Continuing the topic of climate, our conversation took an interesting turn when a NORAD representative asked about the level of interest among Indonesian young people in climate and environmental issues. It is evident that young people in Indonesia are increasingly engaged in efforts to address climate change and environmental challenges. Initiatives such as movement to reduce single-use plastics, planting trees, and recycling are gaining momentum among the youth. Moreover, many young Indonesians are actively involved in policy advocacy related to climate and environment. They collaborate with various organizations to push for regulations on waste management, forest conservation, and biodiversity protection, including the sustainable management of marine and coastal resources, which is one of the key issues the FOCUS project addresses. 

Challenges and Triumphs in Morodemak village 

On the morning of May 31, 2024, the FOCUS project team of Humanis and the two NORAD representatives, departed from Semarang to Morodemak village. The usual one-hour journey took over two hours due to road repairs causing traffic jams. Upon arrival, we were warmly welcomed by the villagers and representatives of Demak Regional Planning Agency at the Puspita Bahari1 Secretariat.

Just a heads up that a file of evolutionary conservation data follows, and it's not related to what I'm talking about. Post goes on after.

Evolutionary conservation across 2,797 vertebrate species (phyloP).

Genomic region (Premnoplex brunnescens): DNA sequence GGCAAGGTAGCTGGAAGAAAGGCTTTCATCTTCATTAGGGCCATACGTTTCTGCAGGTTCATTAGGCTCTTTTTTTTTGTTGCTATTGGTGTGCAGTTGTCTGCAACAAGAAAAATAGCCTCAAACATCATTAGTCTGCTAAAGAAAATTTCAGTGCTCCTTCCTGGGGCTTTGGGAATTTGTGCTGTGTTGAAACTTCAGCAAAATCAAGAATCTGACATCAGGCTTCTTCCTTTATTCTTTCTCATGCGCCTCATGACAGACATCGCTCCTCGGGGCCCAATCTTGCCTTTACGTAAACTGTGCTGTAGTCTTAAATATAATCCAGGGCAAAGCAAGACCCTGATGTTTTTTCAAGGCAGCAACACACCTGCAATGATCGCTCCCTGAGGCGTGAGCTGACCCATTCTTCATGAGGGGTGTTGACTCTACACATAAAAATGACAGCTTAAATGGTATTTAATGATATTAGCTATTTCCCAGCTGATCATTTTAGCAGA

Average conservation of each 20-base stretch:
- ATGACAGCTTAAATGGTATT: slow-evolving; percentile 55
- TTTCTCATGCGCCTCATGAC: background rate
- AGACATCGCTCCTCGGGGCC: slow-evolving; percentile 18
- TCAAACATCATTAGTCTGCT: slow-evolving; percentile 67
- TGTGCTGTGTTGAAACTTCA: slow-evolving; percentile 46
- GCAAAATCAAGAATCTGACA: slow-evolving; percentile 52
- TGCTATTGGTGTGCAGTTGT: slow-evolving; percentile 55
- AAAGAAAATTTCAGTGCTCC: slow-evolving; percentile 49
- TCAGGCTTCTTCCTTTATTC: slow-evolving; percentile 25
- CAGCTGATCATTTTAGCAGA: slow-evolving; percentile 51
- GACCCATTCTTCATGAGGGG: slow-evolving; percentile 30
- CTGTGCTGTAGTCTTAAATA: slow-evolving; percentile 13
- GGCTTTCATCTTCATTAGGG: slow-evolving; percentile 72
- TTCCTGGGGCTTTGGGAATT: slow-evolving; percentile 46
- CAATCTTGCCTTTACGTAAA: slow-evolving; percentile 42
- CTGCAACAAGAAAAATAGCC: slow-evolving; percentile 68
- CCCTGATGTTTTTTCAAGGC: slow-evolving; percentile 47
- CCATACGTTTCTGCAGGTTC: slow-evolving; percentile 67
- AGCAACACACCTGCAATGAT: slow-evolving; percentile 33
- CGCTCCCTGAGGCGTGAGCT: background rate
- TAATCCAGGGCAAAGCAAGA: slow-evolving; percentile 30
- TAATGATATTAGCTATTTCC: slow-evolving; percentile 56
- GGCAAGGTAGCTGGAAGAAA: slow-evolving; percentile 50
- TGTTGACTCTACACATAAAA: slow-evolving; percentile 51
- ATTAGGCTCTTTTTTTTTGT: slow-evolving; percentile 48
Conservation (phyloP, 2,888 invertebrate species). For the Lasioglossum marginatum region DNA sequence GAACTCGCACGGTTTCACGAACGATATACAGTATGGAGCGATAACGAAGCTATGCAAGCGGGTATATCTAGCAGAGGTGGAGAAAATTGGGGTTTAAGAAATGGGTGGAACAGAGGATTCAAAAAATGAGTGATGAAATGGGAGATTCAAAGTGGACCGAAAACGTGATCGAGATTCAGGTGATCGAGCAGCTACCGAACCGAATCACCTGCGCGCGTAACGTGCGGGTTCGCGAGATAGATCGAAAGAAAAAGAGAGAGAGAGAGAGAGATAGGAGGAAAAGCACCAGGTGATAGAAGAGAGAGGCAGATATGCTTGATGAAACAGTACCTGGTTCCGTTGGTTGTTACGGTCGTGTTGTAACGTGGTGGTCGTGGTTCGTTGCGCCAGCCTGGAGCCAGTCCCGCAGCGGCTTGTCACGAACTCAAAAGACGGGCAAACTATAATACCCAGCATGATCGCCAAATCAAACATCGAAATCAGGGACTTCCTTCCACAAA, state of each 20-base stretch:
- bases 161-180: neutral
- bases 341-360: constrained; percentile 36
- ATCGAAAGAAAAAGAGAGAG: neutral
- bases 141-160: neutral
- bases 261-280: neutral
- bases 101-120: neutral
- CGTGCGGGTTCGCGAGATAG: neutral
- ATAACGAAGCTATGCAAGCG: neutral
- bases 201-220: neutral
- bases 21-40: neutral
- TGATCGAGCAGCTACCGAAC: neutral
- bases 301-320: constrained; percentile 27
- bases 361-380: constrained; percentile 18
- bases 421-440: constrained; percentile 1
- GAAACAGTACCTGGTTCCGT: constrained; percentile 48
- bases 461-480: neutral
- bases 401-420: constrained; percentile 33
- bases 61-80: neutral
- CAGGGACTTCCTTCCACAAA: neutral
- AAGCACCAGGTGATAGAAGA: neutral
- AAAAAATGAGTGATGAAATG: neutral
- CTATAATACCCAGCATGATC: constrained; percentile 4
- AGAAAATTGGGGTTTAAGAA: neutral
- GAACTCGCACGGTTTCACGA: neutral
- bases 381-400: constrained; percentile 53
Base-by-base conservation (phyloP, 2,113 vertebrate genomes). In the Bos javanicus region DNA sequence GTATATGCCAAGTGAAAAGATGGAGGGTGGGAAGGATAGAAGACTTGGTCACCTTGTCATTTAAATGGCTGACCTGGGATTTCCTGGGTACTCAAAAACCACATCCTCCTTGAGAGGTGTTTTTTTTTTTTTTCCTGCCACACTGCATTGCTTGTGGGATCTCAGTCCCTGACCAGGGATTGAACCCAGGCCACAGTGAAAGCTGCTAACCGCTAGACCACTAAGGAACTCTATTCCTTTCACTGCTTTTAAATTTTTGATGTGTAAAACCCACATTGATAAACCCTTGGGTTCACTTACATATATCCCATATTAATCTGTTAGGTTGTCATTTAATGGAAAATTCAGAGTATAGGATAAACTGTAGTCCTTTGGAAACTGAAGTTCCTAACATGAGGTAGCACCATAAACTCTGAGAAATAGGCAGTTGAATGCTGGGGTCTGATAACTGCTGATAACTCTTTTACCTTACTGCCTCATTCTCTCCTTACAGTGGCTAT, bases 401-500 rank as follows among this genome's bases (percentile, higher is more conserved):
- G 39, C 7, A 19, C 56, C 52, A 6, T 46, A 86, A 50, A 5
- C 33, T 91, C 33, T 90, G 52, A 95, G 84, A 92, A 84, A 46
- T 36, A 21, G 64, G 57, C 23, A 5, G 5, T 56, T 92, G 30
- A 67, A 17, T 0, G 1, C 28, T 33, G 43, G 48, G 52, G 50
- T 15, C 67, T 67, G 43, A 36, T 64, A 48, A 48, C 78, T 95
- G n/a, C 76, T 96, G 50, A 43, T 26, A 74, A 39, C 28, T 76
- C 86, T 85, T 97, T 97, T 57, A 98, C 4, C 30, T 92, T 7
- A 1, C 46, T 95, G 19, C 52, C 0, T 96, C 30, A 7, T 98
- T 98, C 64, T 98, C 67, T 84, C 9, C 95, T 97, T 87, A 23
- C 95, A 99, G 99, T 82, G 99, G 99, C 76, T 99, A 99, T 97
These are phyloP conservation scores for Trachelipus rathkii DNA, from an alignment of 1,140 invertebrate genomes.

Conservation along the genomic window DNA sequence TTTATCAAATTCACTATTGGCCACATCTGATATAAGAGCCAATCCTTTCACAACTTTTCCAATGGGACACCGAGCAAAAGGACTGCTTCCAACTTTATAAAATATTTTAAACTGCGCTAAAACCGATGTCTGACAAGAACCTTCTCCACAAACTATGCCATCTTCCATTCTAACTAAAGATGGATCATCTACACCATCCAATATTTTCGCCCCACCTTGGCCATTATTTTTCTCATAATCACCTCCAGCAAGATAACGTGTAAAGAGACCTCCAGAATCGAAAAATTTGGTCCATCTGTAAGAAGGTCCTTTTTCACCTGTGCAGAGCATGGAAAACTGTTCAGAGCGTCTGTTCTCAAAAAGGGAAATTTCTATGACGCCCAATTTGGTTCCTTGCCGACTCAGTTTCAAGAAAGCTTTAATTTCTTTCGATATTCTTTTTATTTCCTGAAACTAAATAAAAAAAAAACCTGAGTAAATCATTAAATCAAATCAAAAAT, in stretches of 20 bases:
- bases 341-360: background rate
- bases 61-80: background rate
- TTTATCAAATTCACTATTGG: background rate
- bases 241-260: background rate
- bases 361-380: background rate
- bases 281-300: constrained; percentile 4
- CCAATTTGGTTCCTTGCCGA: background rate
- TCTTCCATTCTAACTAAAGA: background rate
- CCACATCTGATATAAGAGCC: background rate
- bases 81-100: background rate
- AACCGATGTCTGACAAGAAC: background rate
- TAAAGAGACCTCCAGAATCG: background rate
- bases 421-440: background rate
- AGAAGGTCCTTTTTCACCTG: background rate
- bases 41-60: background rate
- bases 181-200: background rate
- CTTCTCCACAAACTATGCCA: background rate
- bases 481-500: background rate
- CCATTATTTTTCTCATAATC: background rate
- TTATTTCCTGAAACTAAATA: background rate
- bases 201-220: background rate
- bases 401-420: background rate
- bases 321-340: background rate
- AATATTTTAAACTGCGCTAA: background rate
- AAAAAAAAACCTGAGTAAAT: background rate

Photo 1. FOCUS project team of Humanis, KIARA and NORAD Representatives at Puspita Bahari secretariat. 31 May 2024. Source: Ruhaina Zulfiani

The villagers, mainly fisherfolk and coastal communities accompanied by FOCUS’ implementing partner, KIARA expressed significant concerns about the plan for sand mining project development by the government. They strongly oppose this plan, with a concern that it will exacerbate the village’s flooding issues. Morodemak village is already vulnerable to tidal floods, which since 2022 has caused the loss of mangrove-tourism spots. The villagers’ objection toward the sand mining project is based on the reasons that sand mining will further destabilize the area, increase the risk of their village being even more sinking and damage the local ecosystem. Residents recall that the local government agency previously held a discussion about the sand mining project. However, the invited representatives were not fisherfolk, resulting in many important concerns not being adequately conveyed.